One member of the California Compensation Task Force is frustrated that the headlines have been dominated by the $800 billion figure he is expected to recommend.
The actual amount the state pays to black residents, said Cheryl Grylls, a member of the task force, is the “least critical” aspect of the program, which is ultimately about finding out how the harm is done.
The latest proposals call for a payment of more than $400,000 to each of the state’s 1.8 million residents, which would total about $800 billion — more than double California’s roughly $300 billion annual budget.
In 2020, California became the first state to form a Compensation Task Force, which is still in the process of finalizing the payment of the amount it will recommend that it be paid.
The task force is due to release a final report outlining the proposed reward on July 1, after nearly three years of research and deliberation. Once submitted, the proposal will be considered by state legislators.
Task force member Cheryl Grylls said the actual amount paid by the state was the “least important” aspect of the program.
The task force is scheduled to release a final report outlining the proposed reward on July 1. Then state legislators will consider the proposal
The point of confusion in the discourse on reparations was whether the amount recommended by the task force would be a literal proposal to the legislature or rather a broader estimate of the losses suffered by blacks from decades of inequality.
“We want to make sure that this is presented in a way that doesn’t promote preoccupation with the dollar number, which is the least important part of this,” said Cheryl Grylls, a member of the government task force. CalMatters.
It’s important, but it’s the least important in terms of being able to get to a point in our country’s history and in California’s history where we realize that the damage cuts across multiple regions and domains and that repair has to go along with that.
It’s really unfortunate. I am really sad to see that our news media is not able to improve on nuances. She said it was like ‘what’s going to be exciting’ versus what’s important’.
The task force has produced thousands of pages of reports outlining needs for reparations, including mass incarceration, unfair property forfeiture, devaluation of black businesses and inequities in health care.
But during a task force meeting last month, Sen. Stephen Bradford said it would be an “uphill battle” to get the legislature to pass any recommendations, CalMatters reported.
Assemblyman Reggie Jones Sawyer (left), who also sits on the panel, said the recommendation for a letter of apology from the state of California is one of the most important. Pictured is State Senator Stephen Bradford, right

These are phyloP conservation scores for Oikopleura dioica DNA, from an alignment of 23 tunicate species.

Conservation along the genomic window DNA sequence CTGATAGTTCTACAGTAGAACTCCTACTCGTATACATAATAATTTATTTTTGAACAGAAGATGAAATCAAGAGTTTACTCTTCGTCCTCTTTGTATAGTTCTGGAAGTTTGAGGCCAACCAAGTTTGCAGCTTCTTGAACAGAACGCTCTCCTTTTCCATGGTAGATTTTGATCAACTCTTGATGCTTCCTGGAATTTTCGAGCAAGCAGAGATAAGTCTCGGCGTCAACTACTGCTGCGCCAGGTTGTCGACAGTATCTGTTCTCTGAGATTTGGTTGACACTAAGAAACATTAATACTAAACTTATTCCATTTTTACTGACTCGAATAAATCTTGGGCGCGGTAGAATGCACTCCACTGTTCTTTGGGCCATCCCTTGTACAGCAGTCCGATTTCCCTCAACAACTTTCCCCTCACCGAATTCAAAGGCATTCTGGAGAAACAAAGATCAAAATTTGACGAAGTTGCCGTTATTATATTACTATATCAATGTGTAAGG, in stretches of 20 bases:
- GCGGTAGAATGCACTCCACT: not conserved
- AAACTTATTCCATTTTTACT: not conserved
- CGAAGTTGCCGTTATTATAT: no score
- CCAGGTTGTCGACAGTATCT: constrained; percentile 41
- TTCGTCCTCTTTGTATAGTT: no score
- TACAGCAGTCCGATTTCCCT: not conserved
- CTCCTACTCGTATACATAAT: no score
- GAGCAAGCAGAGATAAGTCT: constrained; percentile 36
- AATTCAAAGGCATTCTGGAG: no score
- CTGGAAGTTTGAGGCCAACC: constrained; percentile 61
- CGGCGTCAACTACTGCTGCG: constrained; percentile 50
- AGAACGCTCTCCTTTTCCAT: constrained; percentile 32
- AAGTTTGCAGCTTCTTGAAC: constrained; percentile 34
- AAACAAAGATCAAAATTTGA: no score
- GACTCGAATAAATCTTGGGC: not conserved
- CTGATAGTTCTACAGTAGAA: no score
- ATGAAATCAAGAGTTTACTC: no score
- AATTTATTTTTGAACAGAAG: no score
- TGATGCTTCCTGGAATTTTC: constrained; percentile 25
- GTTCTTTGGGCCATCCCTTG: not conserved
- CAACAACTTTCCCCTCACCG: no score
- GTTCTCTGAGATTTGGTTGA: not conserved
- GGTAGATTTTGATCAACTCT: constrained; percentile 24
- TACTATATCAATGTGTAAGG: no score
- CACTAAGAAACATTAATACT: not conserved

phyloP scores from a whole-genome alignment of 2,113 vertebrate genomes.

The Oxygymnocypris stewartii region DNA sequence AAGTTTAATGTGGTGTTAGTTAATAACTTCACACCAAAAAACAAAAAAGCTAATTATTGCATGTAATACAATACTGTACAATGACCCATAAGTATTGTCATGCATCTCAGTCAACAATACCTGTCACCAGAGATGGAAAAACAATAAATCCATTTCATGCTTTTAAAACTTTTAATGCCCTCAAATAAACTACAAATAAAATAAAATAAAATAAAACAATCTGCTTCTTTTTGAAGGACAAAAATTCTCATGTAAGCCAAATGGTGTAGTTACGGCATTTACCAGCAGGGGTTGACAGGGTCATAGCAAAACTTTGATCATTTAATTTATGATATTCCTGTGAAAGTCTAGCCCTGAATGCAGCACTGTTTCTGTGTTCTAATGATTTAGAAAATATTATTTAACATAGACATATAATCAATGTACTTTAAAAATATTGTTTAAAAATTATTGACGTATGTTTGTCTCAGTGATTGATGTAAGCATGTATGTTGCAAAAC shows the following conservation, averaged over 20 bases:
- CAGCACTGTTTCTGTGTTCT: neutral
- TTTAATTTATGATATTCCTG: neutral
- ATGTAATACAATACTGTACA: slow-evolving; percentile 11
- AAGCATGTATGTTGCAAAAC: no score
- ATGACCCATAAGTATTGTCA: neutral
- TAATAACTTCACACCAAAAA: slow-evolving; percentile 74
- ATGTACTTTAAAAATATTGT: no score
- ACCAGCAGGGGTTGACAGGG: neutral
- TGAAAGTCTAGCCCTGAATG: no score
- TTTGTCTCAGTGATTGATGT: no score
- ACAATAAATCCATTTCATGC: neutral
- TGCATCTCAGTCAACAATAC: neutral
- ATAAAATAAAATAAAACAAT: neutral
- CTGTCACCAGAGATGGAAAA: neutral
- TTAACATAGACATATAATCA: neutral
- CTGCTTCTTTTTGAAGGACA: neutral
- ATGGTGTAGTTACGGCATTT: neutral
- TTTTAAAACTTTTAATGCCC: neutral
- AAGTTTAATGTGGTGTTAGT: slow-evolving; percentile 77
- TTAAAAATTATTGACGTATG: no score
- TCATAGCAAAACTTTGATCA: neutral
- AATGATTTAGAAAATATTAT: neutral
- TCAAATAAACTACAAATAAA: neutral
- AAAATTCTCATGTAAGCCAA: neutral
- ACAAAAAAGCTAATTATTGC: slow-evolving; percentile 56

The task force has produced thousands of pages of reports outlining causes for damages, including mass incarceration, unfair property forfeiture, devaluation of black businesses and inequities in health care.
Kamila Moore, chair of the committee, said the compensation component of the recommendation was largely done. Copies of the interim report issued by the task force last year
One of the association’s members, David Alvarez, told the publication that he supported the task force’s work in shaping its recommendations, but would not comment on the raw numbers that were distributed.
“I appreciate the work done by the Reparations Task Force,” he said.
The staff is led by respected members of the African American community who have taken the time to study and discuss these historical relics over the past two years.
“Once the working group has concluded their meetings and issued a final report with recommendations, I will review the full findings.”
The task force is currently examining two methods by which beneficiaries are created.
Either it will recommend that a standard sum be delivered to all descendants of American slaves residing in California or the compensation will be distributed based on specific individual losses, such as imprisonment or housing discrimination.
said Camilla Moore, chair of the committee KCRAIt is now up to the state legislature to determine the dollar amount, based on the methodology recommended by economists and approved by the task force.
The staff is pretty much done with respect to the compensation component. Our task was to create a methodology for calculating different forms of compensation that was consistent with our findings.
Assemblyman Reggie Jones Sawyer, who also sits on the panel, told CalMatters that the crucial recommendation is to issue a letter of apology, and that “doesn’t cost a dime.” “I think one is just as important as the others,” he said.